Structure and Dynamics of the Psyche

Every advance in culture is, psychologically, an extension of consciousness, a coming to consciousness that can take place only through discrimination.

Therefore an advance always begins with individuation, that is to say with the individual, conscious of his isolation, cutting a new path through hitherto untrodden territory.

To do this he must first return to the fundamental facts of his own being, irrespective of all authority and tradition, and allow himself to become conscious of his distinctiveness.

“Reflection” should be understood not simply as an act of thought, but rather as an attitude.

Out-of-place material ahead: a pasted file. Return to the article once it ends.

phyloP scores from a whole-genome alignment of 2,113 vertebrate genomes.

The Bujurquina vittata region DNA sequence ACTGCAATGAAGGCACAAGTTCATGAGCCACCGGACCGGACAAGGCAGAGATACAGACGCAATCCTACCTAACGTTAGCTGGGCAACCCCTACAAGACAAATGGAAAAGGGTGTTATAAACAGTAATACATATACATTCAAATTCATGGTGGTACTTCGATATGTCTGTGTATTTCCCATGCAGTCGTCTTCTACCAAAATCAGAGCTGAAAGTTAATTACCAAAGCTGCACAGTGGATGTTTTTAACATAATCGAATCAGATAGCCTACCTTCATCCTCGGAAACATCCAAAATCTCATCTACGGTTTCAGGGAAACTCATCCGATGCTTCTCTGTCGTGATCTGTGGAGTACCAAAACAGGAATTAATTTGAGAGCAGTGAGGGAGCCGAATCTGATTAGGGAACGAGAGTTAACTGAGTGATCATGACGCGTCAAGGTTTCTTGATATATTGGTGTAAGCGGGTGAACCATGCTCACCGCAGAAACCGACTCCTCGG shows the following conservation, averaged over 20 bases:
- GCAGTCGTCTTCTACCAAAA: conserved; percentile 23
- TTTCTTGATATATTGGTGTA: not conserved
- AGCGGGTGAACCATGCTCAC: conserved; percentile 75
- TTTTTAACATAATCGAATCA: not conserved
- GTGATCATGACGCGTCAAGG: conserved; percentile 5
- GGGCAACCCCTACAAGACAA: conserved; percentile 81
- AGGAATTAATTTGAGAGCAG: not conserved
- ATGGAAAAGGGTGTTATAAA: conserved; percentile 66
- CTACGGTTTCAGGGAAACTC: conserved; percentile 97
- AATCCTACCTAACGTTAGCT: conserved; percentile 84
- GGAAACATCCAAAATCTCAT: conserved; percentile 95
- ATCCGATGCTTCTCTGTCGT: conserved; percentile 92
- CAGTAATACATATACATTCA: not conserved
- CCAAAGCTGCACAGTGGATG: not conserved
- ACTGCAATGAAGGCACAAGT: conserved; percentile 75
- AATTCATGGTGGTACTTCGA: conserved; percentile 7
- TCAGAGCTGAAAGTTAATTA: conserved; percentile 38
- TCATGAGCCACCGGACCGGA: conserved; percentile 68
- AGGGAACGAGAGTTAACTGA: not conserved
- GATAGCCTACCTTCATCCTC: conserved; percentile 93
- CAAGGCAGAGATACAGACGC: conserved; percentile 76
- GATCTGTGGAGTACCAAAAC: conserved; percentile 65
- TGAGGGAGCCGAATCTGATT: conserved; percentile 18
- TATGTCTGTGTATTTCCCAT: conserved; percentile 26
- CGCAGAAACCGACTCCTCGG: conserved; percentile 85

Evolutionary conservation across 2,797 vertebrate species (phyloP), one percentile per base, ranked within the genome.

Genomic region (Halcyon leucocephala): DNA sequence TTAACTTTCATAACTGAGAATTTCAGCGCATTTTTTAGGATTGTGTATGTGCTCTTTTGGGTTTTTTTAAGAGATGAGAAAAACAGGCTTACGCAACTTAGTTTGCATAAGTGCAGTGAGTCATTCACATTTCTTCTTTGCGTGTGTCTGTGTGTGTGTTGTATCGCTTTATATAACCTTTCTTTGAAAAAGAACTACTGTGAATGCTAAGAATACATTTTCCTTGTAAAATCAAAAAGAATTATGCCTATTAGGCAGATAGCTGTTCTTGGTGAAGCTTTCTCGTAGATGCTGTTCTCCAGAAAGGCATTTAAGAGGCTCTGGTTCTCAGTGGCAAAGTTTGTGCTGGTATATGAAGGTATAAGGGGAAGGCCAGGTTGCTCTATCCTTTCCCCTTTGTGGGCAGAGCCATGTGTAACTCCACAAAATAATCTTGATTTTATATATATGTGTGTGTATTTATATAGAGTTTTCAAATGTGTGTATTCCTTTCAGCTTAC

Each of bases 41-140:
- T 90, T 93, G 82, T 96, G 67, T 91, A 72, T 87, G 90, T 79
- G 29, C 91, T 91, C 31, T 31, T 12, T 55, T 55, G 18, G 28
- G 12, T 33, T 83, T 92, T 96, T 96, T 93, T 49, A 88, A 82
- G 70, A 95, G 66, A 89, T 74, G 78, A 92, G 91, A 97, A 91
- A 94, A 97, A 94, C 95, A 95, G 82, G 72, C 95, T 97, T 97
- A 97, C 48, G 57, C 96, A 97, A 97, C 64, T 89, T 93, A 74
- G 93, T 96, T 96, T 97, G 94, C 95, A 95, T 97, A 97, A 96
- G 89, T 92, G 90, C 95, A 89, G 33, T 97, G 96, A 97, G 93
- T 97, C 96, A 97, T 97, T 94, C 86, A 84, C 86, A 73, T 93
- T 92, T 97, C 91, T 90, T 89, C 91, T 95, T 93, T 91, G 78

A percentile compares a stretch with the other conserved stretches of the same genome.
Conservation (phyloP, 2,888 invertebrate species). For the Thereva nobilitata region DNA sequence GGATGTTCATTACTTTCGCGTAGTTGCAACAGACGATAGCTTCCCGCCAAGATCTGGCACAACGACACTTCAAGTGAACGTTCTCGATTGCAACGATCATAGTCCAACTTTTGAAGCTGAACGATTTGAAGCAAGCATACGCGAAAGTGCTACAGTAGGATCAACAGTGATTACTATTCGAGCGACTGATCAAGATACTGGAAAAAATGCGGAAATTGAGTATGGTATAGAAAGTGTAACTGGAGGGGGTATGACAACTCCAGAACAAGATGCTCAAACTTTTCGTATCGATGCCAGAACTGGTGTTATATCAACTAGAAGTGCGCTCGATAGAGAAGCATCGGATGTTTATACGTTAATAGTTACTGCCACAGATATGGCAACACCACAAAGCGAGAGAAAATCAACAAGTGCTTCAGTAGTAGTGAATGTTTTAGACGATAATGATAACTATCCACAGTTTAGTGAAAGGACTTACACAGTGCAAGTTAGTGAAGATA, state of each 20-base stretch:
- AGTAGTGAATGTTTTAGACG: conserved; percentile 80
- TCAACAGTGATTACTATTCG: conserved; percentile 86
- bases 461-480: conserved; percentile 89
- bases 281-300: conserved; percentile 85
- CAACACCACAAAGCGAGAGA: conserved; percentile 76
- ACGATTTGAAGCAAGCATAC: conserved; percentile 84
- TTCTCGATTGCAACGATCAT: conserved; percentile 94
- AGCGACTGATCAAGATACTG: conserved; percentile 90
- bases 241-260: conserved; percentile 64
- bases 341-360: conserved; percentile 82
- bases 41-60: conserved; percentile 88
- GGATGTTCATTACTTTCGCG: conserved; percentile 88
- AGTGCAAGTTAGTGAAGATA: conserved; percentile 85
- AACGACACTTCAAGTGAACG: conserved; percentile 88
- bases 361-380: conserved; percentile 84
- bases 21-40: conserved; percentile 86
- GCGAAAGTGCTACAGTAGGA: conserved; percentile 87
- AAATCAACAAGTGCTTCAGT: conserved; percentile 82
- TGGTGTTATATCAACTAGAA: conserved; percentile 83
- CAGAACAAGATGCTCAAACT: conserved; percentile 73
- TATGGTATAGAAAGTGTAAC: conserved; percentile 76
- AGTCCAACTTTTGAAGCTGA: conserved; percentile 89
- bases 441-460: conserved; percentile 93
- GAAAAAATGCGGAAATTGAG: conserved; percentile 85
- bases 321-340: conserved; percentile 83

It is a privilege born of human freedom in contradistinction to the compulsion of natural law.

As the word itself testifies (“reflection” means literally “bending back”), reflection is a spiritual act that runs counter to the natural process; an act whereby we stop, call something to mind, form a picture, and take up a relation to and come to terms with what we have seen.

It should, therefore, be understood as an act of becoming conscious. ~Carl Jung, CW 8, Para 111